Members of the Australian women's softball team on Tuesday became the first group of athletes to arrive in Japan for a pre-Olympic training camp since the Tokyo Games were postponed more than a year ago due to the coronavirus pandemic.
The squad's arrival at a hotel in Ota, around 80 kilometers northwest of Tokyo, came about 50 days before the opening of the Olympics and with the Japanese public, concerned about a surge in COVID-19 infections, largely opposed to holding such a global sporting event this summer.
The 20 "Aussie Spirit" players and nine staff, who came via Singapore, will hold training sessions in the city in Gunma Prefecture from Saturday through July 17. The team members, wearing their uniforms featuring Australia's national sporting colors of green and gold, as well as face masks, waved to the press upon arrival.
All members of the delegation, who had received COVID-19 vaccinations, tested negative for the virus at Narita airport, according to Japanese health authorities, before heading to Ota by chartered bus.
The members will be under tight restrictions while in Japan, where infections have been declining at a slow pace partly because the vaccination rate has lagged far behind other developed countries.
The Australian team will move into the Olympic village before playing its opening Olympic match against Japan at Fukushima Azuma stadium on July 21, two days before the official beginning of the Tokyo Olympics.
Head coach Robert Harrow said that his team will be "respectful" of Japanese citizens and "fall in line with the rules applied to us during our stay to keep everyone safe."
"We will be focused purely on our training during our time in Japan," Harrow said in a statement released by the city government. "We are lucky enough to be the first team to open Olympic competition against Japan which is very exciting and a huge honor."
Members of the national team will also be required to undergo daily virus testing and be prevented from interacting with the general public, with all sleeping, dining and meeting rooms confined to three floors in their hotel.
The players and staff will only be allowed to leave the hotel to travel to and from their training facilities. The team will train for over a month, during which it will play practice matches against clubs from the Japan Softball League and universities.
Japanese cities and towns have been facing challenges to ensure the safety of athletes and residents amid rising concern over the spread of highly contagious coronavirus variants, while Tokyo and some other areas of the country remain under a state of emergency with people asked to avoid nonessential outings.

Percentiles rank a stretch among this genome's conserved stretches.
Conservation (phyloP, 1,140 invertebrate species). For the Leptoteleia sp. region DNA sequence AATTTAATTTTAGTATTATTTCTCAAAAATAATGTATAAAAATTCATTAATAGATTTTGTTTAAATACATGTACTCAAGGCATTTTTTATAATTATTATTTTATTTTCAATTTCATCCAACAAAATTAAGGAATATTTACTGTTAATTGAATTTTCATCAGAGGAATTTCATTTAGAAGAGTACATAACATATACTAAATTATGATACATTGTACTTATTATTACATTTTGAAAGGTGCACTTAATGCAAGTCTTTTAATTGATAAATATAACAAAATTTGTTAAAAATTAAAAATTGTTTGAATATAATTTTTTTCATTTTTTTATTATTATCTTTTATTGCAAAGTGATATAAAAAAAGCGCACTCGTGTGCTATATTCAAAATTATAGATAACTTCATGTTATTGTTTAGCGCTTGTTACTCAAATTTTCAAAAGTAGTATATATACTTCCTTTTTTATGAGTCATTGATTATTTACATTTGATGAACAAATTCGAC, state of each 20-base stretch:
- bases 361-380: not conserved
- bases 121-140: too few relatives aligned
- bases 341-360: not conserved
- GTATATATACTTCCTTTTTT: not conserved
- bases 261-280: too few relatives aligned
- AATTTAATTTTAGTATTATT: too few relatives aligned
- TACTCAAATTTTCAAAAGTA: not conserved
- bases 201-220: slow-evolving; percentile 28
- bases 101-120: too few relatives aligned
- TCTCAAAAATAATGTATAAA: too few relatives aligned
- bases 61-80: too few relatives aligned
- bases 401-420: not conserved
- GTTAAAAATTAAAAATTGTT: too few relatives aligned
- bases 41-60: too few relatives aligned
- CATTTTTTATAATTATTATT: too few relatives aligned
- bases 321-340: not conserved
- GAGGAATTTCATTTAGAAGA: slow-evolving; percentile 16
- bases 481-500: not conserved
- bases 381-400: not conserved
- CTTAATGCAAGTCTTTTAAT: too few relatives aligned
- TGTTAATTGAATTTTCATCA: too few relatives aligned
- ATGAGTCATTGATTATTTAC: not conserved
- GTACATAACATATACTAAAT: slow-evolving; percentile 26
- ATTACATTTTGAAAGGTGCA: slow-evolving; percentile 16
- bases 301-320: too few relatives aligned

A total of 105 municipalities have so far called off plans to receive overseas athletes for pre-Olympic training camps and cultural exchanges due to COVID-19 concerns, Japan's Olympic minister Tamayo Marukawa said in a press conference on Tuesday.
Ota and 527 other municipalities in Japan have enrolled in the government-led "Host Town" initiative aimed at connecting local people with overseas athletes and many of them have offered to serve as pre-Olympic training camp sites.
Since 2018, Aussie Spirit has held three training camps in the city and has had exchanges with local people through school visits and other events.
Gunma Gov. Ichita Yamamoto told reporters, "We will support (the Australian players) as much as possible" after inspecting a ballpark in Ota where they will train.
Yamamoto added he hopes the Olympics will be a "success despite the coronavirus pandemic."
Ota Mayor Masayoshi Shimizu said in a statement, "I hope the (Australian) team wins a medal," adding he and local residents will fully support the players to that end.
To prevent the spread of infections, the Australians will not meet locals directly this time and instead online exchange events are being planned.
In the past, local high school students participated in events with Australia's national softball team.
"I wanted to let (my students) interact with the players. If only coronavirus hadn't existed," said Risa Akutsu, who coaches an Ota girls' high school softball team.
Australia was among the teams competing at the 1996 Atlanta Games when softball made its debut and it has gone on to win one silver and three bronze medals.